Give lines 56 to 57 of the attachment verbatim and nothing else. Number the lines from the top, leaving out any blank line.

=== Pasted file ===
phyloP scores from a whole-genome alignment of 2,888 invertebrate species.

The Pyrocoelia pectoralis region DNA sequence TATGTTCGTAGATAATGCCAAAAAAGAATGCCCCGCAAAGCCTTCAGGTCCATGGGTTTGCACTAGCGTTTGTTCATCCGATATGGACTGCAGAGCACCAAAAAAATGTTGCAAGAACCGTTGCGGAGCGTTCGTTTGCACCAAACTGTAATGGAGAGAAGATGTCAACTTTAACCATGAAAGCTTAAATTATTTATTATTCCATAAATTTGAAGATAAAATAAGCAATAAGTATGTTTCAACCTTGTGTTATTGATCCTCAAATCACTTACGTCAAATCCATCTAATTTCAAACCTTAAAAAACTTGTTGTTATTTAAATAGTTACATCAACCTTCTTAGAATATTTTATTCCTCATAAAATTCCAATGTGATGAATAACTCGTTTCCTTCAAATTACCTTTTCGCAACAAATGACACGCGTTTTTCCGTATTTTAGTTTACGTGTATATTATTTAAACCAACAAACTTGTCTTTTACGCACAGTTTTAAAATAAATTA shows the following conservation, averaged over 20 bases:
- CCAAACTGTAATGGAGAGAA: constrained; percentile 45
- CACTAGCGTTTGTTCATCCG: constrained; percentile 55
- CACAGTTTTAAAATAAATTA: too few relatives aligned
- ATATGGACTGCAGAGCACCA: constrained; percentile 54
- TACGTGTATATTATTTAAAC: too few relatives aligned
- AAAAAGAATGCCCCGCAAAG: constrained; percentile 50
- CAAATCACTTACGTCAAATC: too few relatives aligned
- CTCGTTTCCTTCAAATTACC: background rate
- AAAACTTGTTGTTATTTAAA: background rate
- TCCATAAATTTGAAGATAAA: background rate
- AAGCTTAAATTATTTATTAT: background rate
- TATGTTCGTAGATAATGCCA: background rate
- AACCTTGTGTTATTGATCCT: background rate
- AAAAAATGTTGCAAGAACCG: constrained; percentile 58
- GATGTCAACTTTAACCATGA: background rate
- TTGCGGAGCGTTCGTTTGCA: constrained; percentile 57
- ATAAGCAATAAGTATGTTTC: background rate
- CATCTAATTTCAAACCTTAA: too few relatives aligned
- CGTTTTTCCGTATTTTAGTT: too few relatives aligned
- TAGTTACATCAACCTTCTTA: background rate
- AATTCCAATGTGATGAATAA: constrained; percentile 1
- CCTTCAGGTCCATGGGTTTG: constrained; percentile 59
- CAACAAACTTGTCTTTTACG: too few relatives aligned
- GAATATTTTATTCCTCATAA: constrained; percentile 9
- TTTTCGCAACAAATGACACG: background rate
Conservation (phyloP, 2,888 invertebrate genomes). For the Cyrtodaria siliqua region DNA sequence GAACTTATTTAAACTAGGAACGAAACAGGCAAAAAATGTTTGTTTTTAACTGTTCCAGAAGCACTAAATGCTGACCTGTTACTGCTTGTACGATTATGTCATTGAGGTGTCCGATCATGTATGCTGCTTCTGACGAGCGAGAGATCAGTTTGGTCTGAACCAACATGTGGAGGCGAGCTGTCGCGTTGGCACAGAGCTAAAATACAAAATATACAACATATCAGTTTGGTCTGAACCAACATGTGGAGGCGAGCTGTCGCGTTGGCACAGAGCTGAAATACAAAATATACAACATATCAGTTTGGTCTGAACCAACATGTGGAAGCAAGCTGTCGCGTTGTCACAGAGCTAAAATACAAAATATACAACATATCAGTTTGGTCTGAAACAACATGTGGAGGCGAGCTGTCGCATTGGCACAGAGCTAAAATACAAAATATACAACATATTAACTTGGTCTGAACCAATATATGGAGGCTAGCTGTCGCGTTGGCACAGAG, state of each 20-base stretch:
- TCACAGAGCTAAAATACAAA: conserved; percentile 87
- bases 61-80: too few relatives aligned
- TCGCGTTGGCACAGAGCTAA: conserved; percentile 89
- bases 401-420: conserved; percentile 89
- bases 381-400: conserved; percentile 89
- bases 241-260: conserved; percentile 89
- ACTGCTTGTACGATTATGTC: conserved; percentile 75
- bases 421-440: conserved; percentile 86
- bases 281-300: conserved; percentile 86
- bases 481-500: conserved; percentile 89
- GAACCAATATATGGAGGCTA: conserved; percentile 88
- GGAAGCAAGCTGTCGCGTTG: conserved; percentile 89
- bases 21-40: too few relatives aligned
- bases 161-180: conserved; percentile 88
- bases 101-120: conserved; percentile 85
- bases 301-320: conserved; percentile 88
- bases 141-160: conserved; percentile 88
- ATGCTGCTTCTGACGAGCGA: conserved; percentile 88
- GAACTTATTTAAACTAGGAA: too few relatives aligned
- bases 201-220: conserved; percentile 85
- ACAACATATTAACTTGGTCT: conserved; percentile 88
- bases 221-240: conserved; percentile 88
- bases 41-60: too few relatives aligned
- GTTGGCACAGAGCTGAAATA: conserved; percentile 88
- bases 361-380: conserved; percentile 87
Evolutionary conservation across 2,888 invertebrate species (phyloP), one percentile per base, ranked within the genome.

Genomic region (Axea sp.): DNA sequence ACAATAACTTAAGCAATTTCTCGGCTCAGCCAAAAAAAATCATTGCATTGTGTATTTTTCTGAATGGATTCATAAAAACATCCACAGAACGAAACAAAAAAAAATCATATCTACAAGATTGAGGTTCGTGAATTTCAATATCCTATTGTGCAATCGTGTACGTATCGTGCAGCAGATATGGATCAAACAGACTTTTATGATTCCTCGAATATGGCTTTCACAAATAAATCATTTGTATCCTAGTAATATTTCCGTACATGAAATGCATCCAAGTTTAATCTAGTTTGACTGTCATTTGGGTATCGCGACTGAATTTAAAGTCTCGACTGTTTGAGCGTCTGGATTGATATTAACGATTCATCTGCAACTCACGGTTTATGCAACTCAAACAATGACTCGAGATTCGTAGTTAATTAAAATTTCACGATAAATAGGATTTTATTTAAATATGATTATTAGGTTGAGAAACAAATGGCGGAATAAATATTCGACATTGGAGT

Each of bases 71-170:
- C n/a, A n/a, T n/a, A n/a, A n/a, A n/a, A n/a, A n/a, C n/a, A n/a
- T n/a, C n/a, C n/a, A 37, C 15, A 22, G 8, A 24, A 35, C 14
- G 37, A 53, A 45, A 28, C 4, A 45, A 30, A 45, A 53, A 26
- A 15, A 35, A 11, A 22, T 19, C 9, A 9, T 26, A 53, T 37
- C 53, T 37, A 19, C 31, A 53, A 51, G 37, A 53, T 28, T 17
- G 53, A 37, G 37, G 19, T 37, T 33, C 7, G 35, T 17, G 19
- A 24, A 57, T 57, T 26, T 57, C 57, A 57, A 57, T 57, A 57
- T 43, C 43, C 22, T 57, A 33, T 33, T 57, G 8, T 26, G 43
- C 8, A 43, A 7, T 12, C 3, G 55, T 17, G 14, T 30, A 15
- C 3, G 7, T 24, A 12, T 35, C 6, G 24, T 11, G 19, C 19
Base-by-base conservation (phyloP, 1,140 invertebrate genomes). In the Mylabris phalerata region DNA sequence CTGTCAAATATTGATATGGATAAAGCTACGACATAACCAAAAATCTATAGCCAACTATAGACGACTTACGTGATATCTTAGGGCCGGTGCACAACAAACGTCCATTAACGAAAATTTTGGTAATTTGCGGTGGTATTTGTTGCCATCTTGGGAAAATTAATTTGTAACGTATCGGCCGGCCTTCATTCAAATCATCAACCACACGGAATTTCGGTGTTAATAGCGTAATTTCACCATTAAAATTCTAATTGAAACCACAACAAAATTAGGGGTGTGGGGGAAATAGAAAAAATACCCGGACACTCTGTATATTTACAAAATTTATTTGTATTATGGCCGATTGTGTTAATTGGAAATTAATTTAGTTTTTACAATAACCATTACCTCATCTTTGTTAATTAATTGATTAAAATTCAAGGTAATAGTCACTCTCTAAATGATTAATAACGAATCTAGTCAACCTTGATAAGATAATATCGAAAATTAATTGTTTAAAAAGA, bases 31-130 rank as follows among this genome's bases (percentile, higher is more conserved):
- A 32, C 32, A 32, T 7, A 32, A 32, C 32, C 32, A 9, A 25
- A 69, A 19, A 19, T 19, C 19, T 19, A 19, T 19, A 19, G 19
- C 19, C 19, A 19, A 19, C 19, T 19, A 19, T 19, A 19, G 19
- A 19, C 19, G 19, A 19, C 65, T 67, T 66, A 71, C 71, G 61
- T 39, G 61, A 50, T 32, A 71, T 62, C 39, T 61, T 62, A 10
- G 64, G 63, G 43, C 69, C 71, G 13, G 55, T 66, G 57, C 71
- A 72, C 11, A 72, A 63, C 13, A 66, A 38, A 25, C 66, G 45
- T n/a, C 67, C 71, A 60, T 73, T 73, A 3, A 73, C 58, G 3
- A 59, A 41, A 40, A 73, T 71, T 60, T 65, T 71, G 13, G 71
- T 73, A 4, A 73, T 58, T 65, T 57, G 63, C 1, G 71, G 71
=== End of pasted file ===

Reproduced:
Each of bases 71-170:
- C n/a, A n/a, T n/a, A n/a, A n/a, A n/a, A n/a, A n/a, C n/a, A n/a